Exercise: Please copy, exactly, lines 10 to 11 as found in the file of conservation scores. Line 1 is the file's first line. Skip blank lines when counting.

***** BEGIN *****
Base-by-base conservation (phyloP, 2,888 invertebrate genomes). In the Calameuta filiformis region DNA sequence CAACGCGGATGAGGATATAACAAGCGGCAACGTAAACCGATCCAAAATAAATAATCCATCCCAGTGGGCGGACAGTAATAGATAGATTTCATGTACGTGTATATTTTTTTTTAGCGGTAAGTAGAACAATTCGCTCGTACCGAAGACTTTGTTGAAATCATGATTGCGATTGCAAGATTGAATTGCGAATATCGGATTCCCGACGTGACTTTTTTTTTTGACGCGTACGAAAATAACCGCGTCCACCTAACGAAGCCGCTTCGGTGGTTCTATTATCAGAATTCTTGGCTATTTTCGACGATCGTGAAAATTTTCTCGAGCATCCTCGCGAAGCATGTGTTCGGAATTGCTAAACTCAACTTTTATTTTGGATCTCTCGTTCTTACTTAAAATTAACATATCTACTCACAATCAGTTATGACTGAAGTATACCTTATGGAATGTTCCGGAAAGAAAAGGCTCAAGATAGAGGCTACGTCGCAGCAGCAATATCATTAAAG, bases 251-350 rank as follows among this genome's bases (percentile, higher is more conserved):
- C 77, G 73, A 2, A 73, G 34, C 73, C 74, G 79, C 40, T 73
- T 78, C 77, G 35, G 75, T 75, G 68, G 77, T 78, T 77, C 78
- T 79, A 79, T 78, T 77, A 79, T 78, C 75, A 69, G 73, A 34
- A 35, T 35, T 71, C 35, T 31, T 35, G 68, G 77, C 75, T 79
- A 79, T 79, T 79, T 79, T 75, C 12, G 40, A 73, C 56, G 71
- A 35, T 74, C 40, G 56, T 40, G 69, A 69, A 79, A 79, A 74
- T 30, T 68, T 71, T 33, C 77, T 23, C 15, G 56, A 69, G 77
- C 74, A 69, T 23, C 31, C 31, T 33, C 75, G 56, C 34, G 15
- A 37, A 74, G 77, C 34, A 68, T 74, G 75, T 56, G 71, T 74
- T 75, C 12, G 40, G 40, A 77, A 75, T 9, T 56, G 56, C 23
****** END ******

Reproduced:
- A 37, A 74, G 77, C 34, A 68, T 74, G 75, T 56, G 71, T 74
- T 75, C 12, G 40, G 40, A 77, A 75, T 9, T 56, G 56, C 23